Academic Anxiety: Your Grades Do Not Define You

The shaking legs, the rapid heartbeat and the knot in your chest: I can assure you they’re not in your head. Academic anxiety is a term under the umbrella of anxiety experienced by many college students. Anxiety, in general, is the leading mental health concern amongst college students. Approximately 41.6% of students have anxiety, according to the American Psychological Association. This isn’t something you are going through alone. Academic anxiety can be brought on by numerous factors and it’s not always in our control. A study done by Cornell University in 2015 addresses the four components of academic anxiety. The first one is labeled as worry. Worry doesn’t just mean that you feel a sense of uneasiness looming in the back of your head; it’s overwhelming thoughts that can prevent you from completing work, staying focused and exhibiting motivation. These thoughts can consist of anything self-degrading or the consequences of not reaching an academic-related goal. The second component is emotionality. Emotionality is concerned with the physical or biological symptoms that occur when experiencing academic anxiety. This encompasses a quickened heartbeat, muscle tension or sweaty palms. The third component acknowledges task-generated interference. This covers behaviors that are related to the task at hand and have the potential to prevent successful performance. Task-generated interference behaviors can be checking the clock consistently throughout an exam, or repeatedly re-reading a question out of doubt. The last component consists of study skills deficits. These are the problems that could trigger academic anxiety related to study methods such as last-minute cramming or poor note-taking skills. Although these four components emphasize things that may be preventable, a significant amount of it is out of our control. You can have strong note-taking skills or you can study for an exam weeks ahead of time, but sometimes the overbearing feeling can still come and your progress may seem like it’s crumbling. This does not mean you are abnormal. Mental health is not a linear journey with an endpoint of recovery. There are times when you might fall and have to pick yourself up, but you are most certainly not alone and your journey is still valid.

With midterms around the corner, these emotions may seem to be making their way back up, but there are ways to cope. 

Create a plan: outline the assignment, essays or exams that you need to have completed and create a schedule that will allow you to have enough time for healthy breaks in between. Now, what is a healthy break? The main component of a healthy break is to take a step away from your work. You can’t continue to work if your brain is already exhausted. This is psychologically proven in a study published by PLOS ONE, a multidisciplinary peer-reviewed journal, to cause burnout which, in turn, can result in physical consequences.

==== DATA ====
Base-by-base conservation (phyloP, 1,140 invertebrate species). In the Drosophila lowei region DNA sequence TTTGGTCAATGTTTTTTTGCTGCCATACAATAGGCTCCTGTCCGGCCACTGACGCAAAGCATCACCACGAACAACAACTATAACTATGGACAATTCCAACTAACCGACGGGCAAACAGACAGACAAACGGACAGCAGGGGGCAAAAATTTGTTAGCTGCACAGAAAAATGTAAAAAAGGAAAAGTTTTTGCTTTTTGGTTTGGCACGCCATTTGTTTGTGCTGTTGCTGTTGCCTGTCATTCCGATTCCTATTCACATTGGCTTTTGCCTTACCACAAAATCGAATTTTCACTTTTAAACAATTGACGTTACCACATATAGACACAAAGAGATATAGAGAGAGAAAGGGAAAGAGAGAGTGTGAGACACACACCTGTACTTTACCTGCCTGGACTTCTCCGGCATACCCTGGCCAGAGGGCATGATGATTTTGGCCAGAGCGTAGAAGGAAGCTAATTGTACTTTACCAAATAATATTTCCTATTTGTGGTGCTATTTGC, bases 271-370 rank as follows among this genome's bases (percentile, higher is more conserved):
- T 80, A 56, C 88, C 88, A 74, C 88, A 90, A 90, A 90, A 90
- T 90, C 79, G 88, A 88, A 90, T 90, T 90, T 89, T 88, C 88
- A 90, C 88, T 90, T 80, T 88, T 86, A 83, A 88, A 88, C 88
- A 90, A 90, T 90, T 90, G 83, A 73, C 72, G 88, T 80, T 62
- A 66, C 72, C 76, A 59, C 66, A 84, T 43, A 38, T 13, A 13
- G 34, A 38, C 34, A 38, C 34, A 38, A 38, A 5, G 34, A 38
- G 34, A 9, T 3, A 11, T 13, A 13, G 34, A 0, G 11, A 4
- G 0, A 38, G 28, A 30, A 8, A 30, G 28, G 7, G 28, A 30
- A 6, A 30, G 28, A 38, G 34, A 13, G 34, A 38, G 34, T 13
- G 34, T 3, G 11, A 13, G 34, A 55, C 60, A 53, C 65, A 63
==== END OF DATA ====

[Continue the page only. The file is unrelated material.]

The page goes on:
Self-Care: it’s easier said than done, but prioritize yourself, allow yourself to think in a way that emphasizes that you are worth more than your grades or GPA. Don’t use your academic performance as a scale to determine self-worth; you deserve more than that. An aspect of self-care is to find your comfort. Comfort can be found in your friends, family, or hobbies. Comfort looks different for everyone but when you find the thing that brings you peace and ease, it will change you. 

Reward: after all is said and done, and you’ve submitted that essay or assignment, or walked out of that test, reward yourself. I don’t mean go back to your desk and work on the next big thing that’s coming up. Celebrate the small victories all the way to the large victories. Regardless of your result, you still checked one thing off that checklist. Celebrate yourself and all that you have achieved.

Now, this isn’t just a call to students but this is a call to faculty as well. Everyone goes into college with uncertainty in their ability to handle their coursework, but as a professor, you have the ability to ease their worries. This doesn’t mean abolish tests and homework, but work with your students rather than against them. Identify the methods that will allow your students to reach their full potential. Push when you need to push but also allow your class to be one that students enjoy, even if it is a required course. Students aren’t learning anything if the only thing they gain from your class is credit at the cost of  their mental health. Teaching methods may differ, but take a step back and look at your syllabus—are your students benefiting from your class?

I hope what you’ve gained from this isn’t just what is entailed in academic anxiety, but that you are more than what it makes you feel. Each step is still a step, whether big or small, and you are worthy of recovery. In the midst of all the academic chaos, take a second to acknowledge how far you have already made it, and how far you are going to make it.